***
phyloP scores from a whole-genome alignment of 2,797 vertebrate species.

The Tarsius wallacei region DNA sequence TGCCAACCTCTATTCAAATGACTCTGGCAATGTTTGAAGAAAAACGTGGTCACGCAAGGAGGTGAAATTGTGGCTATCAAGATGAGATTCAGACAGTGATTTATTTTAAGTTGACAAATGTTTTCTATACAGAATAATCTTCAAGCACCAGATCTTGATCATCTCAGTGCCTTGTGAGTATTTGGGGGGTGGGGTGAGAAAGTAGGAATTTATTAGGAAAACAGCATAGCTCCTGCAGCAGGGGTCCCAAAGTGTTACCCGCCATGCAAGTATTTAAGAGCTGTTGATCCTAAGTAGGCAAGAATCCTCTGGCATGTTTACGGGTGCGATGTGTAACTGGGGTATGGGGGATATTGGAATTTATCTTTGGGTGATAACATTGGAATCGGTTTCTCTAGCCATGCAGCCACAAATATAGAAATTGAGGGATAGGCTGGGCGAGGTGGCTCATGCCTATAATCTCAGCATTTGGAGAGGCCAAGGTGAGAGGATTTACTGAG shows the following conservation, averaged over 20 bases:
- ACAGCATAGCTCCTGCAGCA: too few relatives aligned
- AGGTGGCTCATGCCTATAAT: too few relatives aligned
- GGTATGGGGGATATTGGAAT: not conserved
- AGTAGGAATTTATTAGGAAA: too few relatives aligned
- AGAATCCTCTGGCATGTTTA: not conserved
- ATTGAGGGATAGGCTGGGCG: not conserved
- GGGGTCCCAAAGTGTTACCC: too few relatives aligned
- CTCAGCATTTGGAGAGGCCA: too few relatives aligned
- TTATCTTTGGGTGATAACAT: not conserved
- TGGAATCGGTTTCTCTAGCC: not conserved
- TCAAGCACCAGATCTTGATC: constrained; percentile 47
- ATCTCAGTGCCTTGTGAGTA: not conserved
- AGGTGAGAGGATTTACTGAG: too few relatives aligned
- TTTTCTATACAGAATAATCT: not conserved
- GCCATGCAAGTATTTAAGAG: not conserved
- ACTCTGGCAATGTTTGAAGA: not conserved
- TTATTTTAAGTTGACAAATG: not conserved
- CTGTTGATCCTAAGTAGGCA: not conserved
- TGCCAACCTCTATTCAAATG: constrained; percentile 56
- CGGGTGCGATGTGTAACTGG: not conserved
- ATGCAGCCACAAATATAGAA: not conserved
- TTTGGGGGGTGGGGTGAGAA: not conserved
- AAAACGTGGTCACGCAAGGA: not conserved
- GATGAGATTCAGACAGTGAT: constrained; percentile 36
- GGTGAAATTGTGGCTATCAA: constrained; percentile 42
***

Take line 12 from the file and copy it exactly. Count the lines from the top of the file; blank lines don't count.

- TGGAATCGGTTTCTCTAGCC: not conserved